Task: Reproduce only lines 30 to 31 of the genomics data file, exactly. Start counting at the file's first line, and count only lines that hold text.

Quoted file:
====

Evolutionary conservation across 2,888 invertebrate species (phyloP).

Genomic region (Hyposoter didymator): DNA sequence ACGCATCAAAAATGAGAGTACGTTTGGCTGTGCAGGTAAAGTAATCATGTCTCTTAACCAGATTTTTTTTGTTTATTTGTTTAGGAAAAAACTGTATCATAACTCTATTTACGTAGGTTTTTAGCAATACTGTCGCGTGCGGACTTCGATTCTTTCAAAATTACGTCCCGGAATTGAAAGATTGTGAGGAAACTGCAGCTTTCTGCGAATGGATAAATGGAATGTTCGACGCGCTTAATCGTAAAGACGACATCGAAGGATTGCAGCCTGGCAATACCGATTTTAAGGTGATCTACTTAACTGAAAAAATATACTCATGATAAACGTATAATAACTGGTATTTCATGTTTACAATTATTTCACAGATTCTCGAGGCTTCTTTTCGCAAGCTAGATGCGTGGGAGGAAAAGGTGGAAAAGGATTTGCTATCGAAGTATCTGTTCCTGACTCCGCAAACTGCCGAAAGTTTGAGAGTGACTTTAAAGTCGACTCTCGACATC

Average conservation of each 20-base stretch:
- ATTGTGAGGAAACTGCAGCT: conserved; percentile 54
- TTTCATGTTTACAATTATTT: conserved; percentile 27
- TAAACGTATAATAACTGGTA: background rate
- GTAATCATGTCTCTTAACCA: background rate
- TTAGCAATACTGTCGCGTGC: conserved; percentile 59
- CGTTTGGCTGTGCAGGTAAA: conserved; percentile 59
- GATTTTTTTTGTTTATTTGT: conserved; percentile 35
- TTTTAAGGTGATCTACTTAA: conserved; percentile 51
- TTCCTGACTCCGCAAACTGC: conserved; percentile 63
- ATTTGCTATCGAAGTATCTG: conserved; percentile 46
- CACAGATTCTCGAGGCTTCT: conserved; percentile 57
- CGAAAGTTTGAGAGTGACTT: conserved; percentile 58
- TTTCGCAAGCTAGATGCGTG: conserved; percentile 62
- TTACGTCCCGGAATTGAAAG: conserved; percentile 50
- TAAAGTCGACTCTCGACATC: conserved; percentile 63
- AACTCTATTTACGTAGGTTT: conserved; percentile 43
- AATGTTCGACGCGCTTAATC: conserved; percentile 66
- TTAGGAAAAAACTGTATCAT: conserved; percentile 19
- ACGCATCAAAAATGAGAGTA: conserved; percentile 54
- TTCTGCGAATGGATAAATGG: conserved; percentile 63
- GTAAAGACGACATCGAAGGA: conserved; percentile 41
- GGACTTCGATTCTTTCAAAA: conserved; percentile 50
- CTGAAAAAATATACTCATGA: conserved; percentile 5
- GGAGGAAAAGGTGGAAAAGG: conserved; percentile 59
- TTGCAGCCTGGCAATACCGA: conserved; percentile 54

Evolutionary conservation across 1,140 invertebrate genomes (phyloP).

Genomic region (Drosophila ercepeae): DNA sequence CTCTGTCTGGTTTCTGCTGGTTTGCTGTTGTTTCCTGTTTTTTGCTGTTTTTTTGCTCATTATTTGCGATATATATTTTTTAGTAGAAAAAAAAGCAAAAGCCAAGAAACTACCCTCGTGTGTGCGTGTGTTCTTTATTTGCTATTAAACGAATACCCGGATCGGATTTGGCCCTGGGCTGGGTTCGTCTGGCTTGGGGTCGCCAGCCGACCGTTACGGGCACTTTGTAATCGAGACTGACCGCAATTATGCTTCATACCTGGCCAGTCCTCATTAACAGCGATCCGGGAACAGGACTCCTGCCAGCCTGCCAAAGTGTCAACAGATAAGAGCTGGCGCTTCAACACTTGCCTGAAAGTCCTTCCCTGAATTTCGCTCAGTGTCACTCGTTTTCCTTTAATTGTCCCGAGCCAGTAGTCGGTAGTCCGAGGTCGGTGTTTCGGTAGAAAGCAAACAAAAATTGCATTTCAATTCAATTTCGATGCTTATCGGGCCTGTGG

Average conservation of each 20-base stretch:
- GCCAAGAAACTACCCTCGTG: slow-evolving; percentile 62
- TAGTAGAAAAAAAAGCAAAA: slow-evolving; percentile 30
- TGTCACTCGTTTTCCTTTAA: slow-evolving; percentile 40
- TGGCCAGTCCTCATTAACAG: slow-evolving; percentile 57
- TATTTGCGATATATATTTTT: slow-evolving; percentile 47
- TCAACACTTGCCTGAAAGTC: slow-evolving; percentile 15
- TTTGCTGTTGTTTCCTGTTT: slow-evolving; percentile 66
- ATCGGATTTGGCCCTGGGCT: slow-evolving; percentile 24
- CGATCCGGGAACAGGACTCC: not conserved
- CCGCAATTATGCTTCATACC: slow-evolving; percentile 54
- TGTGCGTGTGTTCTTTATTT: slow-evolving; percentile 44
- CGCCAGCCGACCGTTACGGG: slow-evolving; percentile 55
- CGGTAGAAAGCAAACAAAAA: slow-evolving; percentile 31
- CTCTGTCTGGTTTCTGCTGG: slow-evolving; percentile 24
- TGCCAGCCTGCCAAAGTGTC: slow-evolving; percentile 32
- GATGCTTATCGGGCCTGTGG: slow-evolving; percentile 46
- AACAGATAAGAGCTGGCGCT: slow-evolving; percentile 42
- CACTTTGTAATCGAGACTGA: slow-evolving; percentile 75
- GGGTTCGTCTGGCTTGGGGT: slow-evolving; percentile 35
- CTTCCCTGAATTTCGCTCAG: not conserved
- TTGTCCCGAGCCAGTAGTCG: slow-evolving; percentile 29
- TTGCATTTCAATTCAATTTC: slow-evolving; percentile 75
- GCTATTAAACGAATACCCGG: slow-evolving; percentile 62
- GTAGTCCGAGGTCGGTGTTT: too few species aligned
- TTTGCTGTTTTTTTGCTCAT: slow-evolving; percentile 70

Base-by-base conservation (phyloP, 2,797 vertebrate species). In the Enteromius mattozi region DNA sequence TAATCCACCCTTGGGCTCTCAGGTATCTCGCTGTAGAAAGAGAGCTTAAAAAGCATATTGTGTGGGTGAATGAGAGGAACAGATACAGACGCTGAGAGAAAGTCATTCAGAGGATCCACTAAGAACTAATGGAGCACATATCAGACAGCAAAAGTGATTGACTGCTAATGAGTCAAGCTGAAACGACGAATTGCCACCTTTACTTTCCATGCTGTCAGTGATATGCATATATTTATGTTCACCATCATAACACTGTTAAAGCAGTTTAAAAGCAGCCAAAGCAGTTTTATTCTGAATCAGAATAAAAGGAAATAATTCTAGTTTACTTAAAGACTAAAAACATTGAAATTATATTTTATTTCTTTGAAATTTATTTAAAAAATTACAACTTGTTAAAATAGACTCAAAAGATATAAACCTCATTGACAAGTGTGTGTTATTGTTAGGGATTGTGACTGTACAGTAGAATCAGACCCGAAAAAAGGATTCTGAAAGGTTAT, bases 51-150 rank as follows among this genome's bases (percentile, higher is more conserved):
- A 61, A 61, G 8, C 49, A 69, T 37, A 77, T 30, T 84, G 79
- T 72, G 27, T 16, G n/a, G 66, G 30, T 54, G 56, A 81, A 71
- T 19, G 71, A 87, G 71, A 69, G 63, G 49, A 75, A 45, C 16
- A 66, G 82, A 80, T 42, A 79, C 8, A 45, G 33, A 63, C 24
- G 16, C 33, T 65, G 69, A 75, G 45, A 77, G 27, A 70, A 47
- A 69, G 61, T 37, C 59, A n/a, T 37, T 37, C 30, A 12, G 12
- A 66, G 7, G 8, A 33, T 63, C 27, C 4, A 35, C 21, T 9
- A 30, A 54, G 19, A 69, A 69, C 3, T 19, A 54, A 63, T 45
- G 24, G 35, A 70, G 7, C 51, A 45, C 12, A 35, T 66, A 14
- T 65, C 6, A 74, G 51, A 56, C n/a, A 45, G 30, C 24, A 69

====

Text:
Genomic region (Drosophila ercepeae): DNA sequence CTCTGTCTGGTTTCTGCTGGTTTGCTGTTGTTTCCTGTTTTTTGCTGTTTTTTTGCTCATTATTTGCGATATATATTTTTTAGTAGAAAAAAAAGCAAAAGCCAAGAAACTACCCTCGTGTGTGCGTGTGTTCTTTATTTGCTATTAAACGAATACCCGGATCGGATTTGGCCCTGGGCTGGGTTCGTCTGGCTTGGGGTCGCCAGCCGACCGTTACGGGCACTTTGTAATCGAGACTGACCGCAATTATGCTTCATACCTGGCCAGTCCTCATTAACAGCGATCCGGGAACAGGACTCCTGCCAGCCTGCCAAAGTGTCAACAGATAAGAGCTGGCGCTTCAACACTTGCCTGAAAGTCCTTCCCTGAATTTCGCTCAGTGTCACTCGTTTTCCTTTAATTGTCCCGAGCCAGTAGTCGGTAGTCCGAGGTCGGTGTTTCGGTAGAAAGCAAACAAAAATTGCATTTCAATTCAATTTCGATGCTTATCGGGCCTGTGG

Average conservation of each 20-base stretch: